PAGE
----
Anti-Defamation League of B’nai B’rith
Children’s Book Council
Freedom to Read Foundation
International Reading Association
Thomas Jefferson Center for the Protection of Free Expression
National Association of College Stores
National Council of Teachers of English
P.E.N. - American Center
People for the American Way
Periodical and Book Association of America
Sex Information and Education Council of the U.S.
Women’s National Book Association
YWCA of the U.S.A.
STATEMENT ON LABELING
An Interpretation of the Library Bill of Rights
Labeling is the practice of describing or designating materials by affixing a prejudicial label and or segregating them by a prejudicial system. The American Library Association opposes these means of predisposing people’s attitudes toward library materials for the following reasons:
1. Labeling is an attempt to prejudice attitudes and as such, it is a censor’s tool.
2. Some find it easy and even proper, according to their ethics, to establish criteria for judging publications as objectionable. However, injustice and ignorance rather than justice and enlightenment result from such practices, and the American Library Association opposes the establishment of such criteria.
3. Libraries do not advocate the ideas found in their collections. The presence of books and other resources in a library does not indicate endorsement of their contents by the library.
A variety of private organizations promulgate rating systems and/or review materials as a means of advising either their members or the general public concerning their opinions of the contents and suitability or appropriate age for use of certain books, films, recordings, or other materials. For the library to adopt or enforce any of these private systems, to attach such ratings to library materials, to include them in bibliographic records, library catalogs, or other finding aids, or otherwise to endorse them would violate the Library Bill of Rights.
While some attempts have been made to adopt these systems into law, the constitutionality of such measures is extremely questionable. If such legislation is passed which applies within a library’s jurisdiction, the library should seek competent legal advice concerning its applicability to library operations.
Publishers, industry groups, and distributors sometimes add ratings to materials or include them as part of their packaging. Librarians should not endorse such practices. However, removing or obliterating such ratings – if placed there by or with permission of the copyright holder – could constitute expurgation, which is also unacceptable.
The American Library Association opposes efforts which aim at closing any path to knowledge. This statement, however, does not exclude the adoption of organizational schemes designed as directional aids or to facilitate access to materials.
Adopted July 13, 1951. Amended June 25, 1971; July 1, 1981; June 26, 1990, by the American Library Association Council.
FREE ACCESS TO LIBRARIES FOR MINORS
An Interpretation of the Library Bill of Rights
Library policies and procedures which effectively deny minors equal access to all library resources available to other users violate the Library Bill of Rights. The American Library Association opposes all attempts to restrict access to library services, materials, and facilities based on the age of library users.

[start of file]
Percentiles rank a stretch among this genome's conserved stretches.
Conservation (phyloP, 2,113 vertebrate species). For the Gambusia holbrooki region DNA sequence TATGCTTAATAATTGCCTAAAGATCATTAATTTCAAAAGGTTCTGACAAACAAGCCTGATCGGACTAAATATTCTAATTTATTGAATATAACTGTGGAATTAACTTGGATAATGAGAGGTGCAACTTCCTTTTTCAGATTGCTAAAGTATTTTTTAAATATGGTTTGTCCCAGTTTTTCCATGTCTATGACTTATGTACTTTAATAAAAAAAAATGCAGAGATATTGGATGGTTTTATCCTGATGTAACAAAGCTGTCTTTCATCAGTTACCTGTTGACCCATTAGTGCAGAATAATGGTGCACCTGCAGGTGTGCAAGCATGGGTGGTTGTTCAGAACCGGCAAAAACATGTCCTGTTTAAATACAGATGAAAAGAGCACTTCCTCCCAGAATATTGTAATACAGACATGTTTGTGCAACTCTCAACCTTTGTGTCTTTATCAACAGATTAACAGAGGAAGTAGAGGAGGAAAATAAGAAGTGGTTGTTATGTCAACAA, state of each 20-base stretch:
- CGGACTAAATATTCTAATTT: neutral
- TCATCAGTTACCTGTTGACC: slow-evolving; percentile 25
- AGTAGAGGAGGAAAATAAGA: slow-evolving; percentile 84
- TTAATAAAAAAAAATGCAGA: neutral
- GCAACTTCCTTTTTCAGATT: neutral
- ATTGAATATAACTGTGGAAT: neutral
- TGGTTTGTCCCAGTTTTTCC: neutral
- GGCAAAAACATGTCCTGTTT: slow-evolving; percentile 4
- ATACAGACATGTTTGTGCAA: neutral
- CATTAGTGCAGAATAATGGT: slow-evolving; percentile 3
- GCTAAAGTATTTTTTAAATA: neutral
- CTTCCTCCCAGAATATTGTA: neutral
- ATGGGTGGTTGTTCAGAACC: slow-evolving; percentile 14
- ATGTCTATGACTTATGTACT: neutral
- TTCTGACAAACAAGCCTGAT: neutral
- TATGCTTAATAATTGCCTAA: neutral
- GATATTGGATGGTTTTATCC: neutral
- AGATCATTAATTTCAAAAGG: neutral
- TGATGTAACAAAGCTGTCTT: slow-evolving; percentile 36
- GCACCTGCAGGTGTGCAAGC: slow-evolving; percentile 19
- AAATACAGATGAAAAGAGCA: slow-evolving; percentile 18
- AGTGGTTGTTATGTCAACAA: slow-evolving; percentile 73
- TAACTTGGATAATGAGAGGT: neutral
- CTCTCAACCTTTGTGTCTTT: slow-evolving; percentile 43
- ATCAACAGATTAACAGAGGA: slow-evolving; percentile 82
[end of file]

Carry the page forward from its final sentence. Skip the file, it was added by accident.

Article V of the Library Bill of Rights states, “A person’s right to use a library should not be denied or abridged because of origin, age, background, or views.” The “right to use a library” includes free access to, and unrestricted use of, all the services, materials, and facilities the library has to offer. Every restriction on access to, and use of, library resources, based solely on the chronological age, educational level, or legal emancipation of users violates Article V.
Libraries are charged with the mission of developing resources to meet the diverse information needs and interests of the communities they serve. Services, materials, and facilities which fulfill the needs and interests of library users at different stages in their personal development are a necessary part of library resources. The needs and interests of each library user, and resources appropriate to meet those needs and interests, must be determined on an individual basis. Librarians cannot predict what resources will best fulfill the needs and interests of any individual user based on a single criterion such as chronological age, level of education, or legal emancipation.
The selection and development of library resources should not be diluted because of minors having the same access to library resources as adult users. Institutional self-censorship diminishes the credibility of the library in the community, and restricts access for all library users.
Librarians and governing bodies should not resort to age restrictions on access to library resources in an effort to avoid actual or anticipated objections from parents or anyone else. The mission, goals, and objectives of libraries do not authorize librarians or governing bodies to assume, abrogate, or overrule the rights and responsibilities of parents or legal guardians. Librarians and governing bodies should maintain that parents – and only parents – have the right and the responsibility to restrict the access of their children – and only their children – to library resources. Parents or legal guardians who do not want their children to have access to certain library services, materials or facilities, should so advise their children. Librarians and governing bodies cannot assume the role of parents or the functions of parental authority in the private relationship between parent and child. Librarians and governing bodies have a public and professional obligation to provide equal access to all library resources for all library users.
Librarians have a professional commitment to ensure that all members of the community they serve have free and equal access to the entire range of library resources regardless of content, approach, format, or amount of detail. This principle of library service applies equally to all users, minors as well as adults. Librarians and governing bodies must uphold this principle in order to provide adequate and effective service to minors.